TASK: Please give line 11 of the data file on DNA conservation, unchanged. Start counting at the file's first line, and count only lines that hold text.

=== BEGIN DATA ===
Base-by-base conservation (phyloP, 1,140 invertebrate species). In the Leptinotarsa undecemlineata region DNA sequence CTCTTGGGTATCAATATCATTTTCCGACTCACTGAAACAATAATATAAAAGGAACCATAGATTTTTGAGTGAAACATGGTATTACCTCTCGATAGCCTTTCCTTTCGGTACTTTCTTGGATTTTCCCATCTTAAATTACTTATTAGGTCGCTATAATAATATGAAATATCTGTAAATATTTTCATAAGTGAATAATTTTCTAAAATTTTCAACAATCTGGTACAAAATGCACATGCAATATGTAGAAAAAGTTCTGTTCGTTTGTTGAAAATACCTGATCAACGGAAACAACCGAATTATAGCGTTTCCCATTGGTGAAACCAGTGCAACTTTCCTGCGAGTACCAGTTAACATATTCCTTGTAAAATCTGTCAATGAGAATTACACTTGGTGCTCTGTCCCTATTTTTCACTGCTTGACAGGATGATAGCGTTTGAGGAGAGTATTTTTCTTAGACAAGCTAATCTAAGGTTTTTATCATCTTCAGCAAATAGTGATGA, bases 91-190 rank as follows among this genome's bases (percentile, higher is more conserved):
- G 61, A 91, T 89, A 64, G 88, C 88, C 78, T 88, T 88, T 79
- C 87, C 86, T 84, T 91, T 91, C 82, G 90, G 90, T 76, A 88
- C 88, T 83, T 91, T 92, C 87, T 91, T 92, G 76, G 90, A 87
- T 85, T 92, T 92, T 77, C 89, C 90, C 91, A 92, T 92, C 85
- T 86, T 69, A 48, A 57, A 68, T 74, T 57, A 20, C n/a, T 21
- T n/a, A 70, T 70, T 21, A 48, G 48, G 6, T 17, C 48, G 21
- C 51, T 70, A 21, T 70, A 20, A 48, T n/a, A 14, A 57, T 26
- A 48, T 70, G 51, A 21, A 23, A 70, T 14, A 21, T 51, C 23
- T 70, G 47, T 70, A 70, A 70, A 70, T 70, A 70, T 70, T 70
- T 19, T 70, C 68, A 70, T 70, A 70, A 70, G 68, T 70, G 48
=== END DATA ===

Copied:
- T 19, T 70, C 68, A 70, T 70, A 70, A 70, G 68, T 70, G 48